OeLeWaPpErKe Re:Postapocoliptic Nightmare (679 comments)

Whereas just randomly eating whatever you find in the wild is more reasonable ? Seriously.

I dare you to read about one 100% natural thing found on wheat. Claviceps purpurea (also called the mother of wheat). This is what will happen to anyone who eats wheat found in nature, and what used to be a rather common "disease" (it's not a disease, it's more accuratly described as poisoning), known as "St. Anthony's fire" (ignis sacer in old medical texts), because the Anthony in question got the "St." part by caring very well for the victims of eating wheat and rye.

Symptoms: Eating natural wheat infected with moederkoorn will induce severe vasoconstriction that doesn't go away. Net effect : blood leaves your extremities and doesn't return until the poison subsides. The effects of that are : every small scratch will experience gangrene, making amputation a necessity. Larger doses (not large at all by the way, a loaf of infected bread can generally be expected to contain more than the LD50 dose) causes hallucinations and attendant irrational behaviour, convulsions, and even death. Other symptoms include strong uterine contractions, nausea, seizures, and eventual unconsciousness. Needless to say, this is a VERY painful way to go.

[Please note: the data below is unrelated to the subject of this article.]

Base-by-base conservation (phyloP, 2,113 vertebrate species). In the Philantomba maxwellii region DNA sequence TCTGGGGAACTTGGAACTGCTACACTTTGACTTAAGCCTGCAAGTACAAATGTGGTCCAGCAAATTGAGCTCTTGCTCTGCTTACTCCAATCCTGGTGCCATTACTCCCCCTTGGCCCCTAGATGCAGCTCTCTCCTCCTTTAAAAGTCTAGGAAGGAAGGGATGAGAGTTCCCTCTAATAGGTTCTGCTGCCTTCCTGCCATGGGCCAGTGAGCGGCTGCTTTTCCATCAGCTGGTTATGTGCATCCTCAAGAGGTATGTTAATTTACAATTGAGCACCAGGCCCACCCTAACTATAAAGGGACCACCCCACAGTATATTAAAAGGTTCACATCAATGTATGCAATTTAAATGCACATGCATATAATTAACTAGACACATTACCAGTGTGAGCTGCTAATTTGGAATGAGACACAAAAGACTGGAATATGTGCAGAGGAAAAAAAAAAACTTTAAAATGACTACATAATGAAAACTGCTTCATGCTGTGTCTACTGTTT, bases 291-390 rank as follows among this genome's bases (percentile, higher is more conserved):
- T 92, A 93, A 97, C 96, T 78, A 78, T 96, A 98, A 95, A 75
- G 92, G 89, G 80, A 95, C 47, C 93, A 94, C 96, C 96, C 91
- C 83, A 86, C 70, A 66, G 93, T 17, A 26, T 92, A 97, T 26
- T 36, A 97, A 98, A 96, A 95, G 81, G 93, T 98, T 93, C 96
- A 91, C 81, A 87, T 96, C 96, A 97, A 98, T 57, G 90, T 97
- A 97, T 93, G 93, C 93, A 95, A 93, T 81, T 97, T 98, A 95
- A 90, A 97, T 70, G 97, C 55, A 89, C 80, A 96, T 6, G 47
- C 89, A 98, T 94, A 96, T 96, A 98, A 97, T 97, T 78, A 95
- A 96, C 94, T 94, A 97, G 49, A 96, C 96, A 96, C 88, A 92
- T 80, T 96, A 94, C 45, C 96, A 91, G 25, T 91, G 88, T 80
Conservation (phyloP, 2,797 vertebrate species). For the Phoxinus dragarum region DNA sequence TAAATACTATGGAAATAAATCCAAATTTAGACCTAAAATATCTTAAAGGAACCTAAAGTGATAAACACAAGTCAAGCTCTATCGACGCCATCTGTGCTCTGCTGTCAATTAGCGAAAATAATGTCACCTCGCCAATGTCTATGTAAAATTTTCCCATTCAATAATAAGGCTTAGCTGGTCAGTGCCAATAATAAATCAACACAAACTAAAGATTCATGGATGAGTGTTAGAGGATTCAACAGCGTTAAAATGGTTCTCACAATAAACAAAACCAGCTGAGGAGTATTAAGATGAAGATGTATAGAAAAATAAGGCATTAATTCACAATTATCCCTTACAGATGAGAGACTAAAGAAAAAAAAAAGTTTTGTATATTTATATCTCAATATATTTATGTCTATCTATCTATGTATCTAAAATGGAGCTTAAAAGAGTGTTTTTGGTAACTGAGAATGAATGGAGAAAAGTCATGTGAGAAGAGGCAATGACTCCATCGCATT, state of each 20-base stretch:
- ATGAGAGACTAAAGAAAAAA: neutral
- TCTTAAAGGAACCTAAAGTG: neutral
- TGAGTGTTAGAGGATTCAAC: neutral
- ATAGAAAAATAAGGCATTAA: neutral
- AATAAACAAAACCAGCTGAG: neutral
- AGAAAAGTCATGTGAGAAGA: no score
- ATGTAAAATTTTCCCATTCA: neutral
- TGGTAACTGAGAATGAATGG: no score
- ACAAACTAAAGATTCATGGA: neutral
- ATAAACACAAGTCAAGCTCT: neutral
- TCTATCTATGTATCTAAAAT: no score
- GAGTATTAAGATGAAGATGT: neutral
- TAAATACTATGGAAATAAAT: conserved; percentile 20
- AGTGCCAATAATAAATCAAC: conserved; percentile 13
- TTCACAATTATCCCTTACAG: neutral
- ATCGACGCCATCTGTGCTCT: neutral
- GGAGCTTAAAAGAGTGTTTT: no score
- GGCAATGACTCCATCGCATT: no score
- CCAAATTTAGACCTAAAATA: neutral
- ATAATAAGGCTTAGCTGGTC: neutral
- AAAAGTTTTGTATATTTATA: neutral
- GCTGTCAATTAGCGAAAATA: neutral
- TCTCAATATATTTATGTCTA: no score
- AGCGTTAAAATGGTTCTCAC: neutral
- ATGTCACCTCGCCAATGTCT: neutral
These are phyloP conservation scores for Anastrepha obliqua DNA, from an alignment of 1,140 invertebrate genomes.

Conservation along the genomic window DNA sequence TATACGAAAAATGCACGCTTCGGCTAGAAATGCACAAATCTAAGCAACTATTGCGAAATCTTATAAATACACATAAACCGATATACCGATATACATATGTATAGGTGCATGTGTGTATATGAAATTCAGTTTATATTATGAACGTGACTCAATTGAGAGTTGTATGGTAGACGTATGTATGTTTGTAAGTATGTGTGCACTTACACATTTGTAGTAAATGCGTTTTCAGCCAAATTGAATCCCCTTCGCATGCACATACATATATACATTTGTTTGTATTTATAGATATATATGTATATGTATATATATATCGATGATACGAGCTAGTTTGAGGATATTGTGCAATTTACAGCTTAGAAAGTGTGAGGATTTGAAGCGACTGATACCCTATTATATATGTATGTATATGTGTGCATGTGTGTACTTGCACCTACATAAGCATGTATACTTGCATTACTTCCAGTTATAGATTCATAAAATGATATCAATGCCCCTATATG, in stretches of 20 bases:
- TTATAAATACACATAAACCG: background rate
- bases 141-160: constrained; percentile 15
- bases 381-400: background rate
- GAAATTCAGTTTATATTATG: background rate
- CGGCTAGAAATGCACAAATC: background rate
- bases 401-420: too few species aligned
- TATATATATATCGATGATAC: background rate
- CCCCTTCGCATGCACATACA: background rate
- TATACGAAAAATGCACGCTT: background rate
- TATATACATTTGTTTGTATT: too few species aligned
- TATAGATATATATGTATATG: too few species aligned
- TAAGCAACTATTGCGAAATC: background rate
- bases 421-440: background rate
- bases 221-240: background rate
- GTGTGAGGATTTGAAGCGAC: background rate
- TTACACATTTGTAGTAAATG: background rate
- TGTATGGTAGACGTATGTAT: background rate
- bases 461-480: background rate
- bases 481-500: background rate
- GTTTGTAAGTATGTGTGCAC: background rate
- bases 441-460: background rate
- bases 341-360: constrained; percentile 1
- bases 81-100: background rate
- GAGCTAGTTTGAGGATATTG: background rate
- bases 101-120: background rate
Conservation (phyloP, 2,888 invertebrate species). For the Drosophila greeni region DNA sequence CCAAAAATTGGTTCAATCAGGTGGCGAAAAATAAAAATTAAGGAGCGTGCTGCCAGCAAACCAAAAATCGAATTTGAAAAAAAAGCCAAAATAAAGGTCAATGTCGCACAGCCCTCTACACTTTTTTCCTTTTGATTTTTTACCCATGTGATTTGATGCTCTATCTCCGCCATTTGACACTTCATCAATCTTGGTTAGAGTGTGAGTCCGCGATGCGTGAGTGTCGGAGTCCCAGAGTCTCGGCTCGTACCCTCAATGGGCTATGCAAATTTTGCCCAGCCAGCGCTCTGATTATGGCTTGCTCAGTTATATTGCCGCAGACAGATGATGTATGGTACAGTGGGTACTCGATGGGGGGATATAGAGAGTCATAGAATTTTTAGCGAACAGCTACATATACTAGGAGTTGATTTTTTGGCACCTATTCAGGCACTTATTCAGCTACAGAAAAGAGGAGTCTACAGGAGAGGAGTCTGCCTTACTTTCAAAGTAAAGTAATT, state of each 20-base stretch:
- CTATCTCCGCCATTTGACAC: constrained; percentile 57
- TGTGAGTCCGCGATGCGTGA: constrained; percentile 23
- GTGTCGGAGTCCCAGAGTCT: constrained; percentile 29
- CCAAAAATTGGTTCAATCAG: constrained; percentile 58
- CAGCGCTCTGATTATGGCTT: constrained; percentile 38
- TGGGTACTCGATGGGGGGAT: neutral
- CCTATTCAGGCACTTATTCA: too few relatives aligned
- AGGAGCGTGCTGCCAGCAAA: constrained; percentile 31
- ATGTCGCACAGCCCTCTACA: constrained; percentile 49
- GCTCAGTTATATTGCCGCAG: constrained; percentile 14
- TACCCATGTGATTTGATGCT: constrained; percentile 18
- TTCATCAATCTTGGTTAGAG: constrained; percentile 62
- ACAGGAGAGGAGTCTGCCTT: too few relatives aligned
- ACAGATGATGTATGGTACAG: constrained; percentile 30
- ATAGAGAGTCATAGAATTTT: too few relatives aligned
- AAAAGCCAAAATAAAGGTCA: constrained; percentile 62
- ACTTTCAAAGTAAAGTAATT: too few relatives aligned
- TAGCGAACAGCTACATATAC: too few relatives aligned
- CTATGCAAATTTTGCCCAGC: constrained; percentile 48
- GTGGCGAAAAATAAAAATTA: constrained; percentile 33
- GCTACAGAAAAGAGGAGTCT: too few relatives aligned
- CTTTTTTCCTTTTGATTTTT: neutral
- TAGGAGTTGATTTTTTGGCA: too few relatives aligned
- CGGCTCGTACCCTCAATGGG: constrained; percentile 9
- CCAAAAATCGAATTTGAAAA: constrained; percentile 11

"Natural" wheat don't you love it ?

Just wait until you hear about what apples can do.

about a year ago
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How Would an Astronaut Falling Into a Black Hole Die?

OeLeWaPpErKe Re: Somebody, quick! (412 comments)

Actually the thing that "crushes" the astronaut is the gravity differential over the length of the astronaut. In a "small" (let's say football-sized) black hole that difference is huge, and so the astronaut will get torn apart.